Toronto’s Trash Pandas

Toronto has a love-hate relationship with raccoons. As I said in my previous post, we are the “Raccoon capital of the world” and trash pandas are the unofficial mascot of the city. They show up in souvenir shops, on T-shirts and are regularly featured in the news and on YouTube videos. From late night window shopping in tony Yorkville to stealthily stealing donuts from a Tim Hortons donut shop.

Not all raccoons are bandits. This little guy wanted to earn his treats and took a shift working behind the counter in downtown Toronto.

“Coffee with your Timmies?” he seems to say, “Double double? Coming up!”

From Narcity article “Trash Panada spotted working …” by Abby Neufeld, October 2020 Photo by shecallsmedrew | Twitter Mike Clegg | Dreamstime

Raccoons are nocturnal creatures. They roam the neighborhoods at night, sifting through garbage bins and (if you must lock it up) foraging for wild berries, nuts, frogs, eggs and grubs.

During the day they’ll retreat to dens in high places like tree hollows, if you’re lucky. If you’re unlucky (like me) they’ll pry open a loose roof shingle, slip into the attic and establish residence. Of course, there is the occasional raccoon who’ll take advantage of a conveniently placed couch on an open porch deck.

From Toronto Sun article – “Toronto raccoon caught lounging on couch” by Jenny Yuen, July 2020. Photo by @ABBYNICASTRO, @NICASTROHUGO / INSTAGRAM / 6IXBUZZTV

According to Google, raccoons are native to North America and live almost everywhere, except for Northern Canada and Alaska. Vancouver Island is purportedly their most northernly habitat, although I’ve never seen a trash panda there. Maybe because the trash bandits in British Columbia are a bit bigger than the average raccoon … but that’s a story for another post.

Toronto, Canada. March 2021

17 Comments

    1. Nice to meet you Anita! I discovered your blog today too, Thanks to Cady’s Just One Person post.

      Thanks for following me & I look forward to seeing more of you as well. 105 countries and counting – Wow!

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  1. They are on their way to colonise Germany we are told. I’ve never seen one in the wild but one summer night I heard the most amazing animal noises a few gardens down. I couldn’t identify them and searched through sound files on the net and was quite amazed to realise that I had been listening to racoons (washing bears, we call them).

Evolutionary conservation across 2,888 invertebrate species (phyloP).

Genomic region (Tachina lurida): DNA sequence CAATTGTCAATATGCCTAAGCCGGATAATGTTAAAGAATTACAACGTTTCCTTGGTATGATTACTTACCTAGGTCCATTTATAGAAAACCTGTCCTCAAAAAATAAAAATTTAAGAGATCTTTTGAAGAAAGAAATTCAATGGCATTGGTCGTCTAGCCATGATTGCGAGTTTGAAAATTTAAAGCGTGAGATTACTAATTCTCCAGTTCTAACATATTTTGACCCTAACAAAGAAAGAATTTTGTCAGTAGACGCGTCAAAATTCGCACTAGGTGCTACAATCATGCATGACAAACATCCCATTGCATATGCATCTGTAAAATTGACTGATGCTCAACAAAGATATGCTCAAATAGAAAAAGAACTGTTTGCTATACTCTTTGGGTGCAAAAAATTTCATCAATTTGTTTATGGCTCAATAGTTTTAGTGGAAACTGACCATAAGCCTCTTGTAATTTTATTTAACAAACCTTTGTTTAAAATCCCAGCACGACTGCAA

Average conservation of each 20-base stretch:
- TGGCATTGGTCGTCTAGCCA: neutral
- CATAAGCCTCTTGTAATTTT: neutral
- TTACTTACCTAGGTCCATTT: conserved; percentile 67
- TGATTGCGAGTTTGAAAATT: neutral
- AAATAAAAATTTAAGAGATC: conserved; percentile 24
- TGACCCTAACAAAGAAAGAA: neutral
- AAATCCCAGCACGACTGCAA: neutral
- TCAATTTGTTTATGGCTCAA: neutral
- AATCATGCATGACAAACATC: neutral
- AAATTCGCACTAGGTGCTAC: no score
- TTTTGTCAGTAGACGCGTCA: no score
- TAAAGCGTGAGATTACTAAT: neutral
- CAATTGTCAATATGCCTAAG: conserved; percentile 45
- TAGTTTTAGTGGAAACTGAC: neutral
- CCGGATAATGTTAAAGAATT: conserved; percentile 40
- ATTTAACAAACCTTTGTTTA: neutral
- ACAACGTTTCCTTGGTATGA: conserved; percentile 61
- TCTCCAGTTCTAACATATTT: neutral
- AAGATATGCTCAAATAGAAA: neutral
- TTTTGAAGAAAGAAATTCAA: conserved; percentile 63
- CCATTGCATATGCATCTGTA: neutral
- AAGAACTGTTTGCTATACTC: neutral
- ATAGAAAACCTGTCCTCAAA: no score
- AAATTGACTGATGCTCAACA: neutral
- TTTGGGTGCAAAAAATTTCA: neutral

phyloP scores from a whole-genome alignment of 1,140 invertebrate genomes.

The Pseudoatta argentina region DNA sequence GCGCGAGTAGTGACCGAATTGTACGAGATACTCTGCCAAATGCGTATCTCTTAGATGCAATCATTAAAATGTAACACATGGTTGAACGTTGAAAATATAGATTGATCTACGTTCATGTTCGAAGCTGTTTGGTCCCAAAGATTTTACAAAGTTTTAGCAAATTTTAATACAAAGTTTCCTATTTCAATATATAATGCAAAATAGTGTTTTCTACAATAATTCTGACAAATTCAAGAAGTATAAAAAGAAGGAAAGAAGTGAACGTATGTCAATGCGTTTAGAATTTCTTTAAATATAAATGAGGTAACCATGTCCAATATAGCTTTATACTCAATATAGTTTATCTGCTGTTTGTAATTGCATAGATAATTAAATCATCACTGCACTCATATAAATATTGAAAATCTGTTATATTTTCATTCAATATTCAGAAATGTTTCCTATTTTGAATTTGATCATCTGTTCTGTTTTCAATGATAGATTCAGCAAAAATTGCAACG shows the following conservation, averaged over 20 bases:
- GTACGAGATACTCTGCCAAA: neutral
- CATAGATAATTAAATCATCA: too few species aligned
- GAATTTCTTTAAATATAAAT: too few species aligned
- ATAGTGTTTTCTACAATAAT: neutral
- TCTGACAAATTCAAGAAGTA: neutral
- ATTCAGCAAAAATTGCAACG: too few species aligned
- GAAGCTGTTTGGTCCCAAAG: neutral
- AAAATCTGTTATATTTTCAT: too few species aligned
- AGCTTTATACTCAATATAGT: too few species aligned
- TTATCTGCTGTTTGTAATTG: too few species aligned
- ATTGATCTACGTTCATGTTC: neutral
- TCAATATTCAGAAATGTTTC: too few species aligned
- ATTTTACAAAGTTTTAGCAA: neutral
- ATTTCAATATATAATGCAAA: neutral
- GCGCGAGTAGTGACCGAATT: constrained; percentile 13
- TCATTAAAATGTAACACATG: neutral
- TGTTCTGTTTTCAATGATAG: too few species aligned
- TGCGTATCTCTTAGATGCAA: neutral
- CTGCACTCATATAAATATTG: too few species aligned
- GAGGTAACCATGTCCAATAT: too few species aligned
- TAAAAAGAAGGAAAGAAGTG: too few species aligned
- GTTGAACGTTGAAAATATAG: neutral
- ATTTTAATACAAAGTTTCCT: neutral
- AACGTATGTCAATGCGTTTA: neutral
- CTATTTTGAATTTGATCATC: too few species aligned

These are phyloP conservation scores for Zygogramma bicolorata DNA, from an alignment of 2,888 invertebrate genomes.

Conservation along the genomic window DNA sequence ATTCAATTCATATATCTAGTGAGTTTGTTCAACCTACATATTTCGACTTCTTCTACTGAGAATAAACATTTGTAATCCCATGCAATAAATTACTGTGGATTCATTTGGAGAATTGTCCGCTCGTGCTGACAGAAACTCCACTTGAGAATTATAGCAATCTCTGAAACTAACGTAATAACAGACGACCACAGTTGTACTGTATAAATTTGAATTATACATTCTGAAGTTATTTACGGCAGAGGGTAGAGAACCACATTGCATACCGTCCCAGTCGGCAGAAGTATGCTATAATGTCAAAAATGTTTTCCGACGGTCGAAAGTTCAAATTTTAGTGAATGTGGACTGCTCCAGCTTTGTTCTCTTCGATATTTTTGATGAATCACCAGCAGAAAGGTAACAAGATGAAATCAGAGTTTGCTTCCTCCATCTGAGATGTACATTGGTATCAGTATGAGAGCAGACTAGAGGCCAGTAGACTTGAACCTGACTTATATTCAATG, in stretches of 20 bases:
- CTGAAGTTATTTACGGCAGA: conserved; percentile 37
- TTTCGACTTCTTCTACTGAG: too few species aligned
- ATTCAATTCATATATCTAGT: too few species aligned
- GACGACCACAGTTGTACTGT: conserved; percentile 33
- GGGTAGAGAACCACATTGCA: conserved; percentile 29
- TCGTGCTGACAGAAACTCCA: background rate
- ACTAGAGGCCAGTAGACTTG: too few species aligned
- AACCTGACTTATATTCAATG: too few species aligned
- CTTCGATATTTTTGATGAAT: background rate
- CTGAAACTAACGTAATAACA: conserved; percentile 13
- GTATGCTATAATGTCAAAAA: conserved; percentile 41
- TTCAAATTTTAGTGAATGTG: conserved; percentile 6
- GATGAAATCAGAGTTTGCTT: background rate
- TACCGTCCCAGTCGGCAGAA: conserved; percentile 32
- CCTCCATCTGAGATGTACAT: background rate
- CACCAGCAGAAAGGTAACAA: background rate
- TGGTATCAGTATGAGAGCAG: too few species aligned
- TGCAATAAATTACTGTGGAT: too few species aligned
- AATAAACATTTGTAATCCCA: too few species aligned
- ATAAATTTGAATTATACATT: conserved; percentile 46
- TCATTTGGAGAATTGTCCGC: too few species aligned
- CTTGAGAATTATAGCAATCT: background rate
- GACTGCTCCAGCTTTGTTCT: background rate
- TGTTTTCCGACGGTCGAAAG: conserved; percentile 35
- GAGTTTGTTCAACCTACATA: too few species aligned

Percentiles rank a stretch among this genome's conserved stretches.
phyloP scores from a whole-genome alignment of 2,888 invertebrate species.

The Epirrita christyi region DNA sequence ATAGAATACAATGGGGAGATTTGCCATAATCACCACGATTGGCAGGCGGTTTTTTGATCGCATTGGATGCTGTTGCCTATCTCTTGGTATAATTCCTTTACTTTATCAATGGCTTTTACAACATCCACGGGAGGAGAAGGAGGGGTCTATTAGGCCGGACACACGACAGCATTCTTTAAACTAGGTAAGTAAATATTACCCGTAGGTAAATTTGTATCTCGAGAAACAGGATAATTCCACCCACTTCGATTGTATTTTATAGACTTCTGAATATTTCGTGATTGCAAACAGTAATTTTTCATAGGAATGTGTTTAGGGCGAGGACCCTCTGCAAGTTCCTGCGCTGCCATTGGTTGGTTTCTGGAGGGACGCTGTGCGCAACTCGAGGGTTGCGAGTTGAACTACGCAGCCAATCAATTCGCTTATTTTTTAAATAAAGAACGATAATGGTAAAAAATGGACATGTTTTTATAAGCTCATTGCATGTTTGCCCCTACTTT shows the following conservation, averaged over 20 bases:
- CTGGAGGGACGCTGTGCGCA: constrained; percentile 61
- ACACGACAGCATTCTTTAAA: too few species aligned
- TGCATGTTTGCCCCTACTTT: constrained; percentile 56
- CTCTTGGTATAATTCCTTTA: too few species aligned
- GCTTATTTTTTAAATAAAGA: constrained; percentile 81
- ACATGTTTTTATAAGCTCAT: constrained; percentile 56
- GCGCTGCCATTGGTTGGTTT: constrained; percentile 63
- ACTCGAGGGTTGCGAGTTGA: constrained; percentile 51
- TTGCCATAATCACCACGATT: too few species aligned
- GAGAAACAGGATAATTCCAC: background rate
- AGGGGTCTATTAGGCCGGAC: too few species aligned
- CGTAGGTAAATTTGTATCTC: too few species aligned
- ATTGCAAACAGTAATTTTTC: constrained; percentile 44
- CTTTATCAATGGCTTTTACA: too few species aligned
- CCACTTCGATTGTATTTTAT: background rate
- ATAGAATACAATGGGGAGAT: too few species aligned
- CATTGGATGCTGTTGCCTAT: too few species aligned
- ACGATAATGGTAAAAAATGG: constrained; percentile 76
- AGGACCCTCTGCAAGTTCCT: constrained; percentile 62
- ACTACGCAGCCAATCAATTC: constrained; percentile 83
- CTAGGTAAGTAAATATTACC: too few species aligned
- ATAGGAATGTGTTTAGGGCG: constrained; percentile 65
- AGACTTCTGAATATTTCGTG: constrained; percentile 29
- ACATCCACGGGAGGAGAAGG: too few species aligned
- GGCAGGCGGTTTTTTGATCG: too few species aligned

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    1. I read somewhere that raccoons were brought to Germany in the 1930’s for their fur. I guess they’re getting back at you! That was very clever of you to identify them by sound. They must have been having a very loud raccoon rave 🙂

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    1. Absolutely bears. They are the garbage bin bandits of the west. Where raccoons use nimble fingers, bears use pure power. I will write another post about them as its quite a unique feature of living on the BC coast.

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    1. According to Mister Google, Toronto has the highest population of raccoons. I’m not sure what makes us so special. But I’m sure each city has it’s own urban pest. Sarah from UK says it’s foxes there. What’s in your city Neil?

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  2. I can understand what a nuisance they must be but they do look cute! We have a similar love/hate relationship with our urban foxes. I love to see one prowling the streets at night but I hate the mess they leave behind them when they mange to find their way into a rubbish bin or (worse) a food waste bin put out for recycling. The lids are supposed to be animal proof – they are not!

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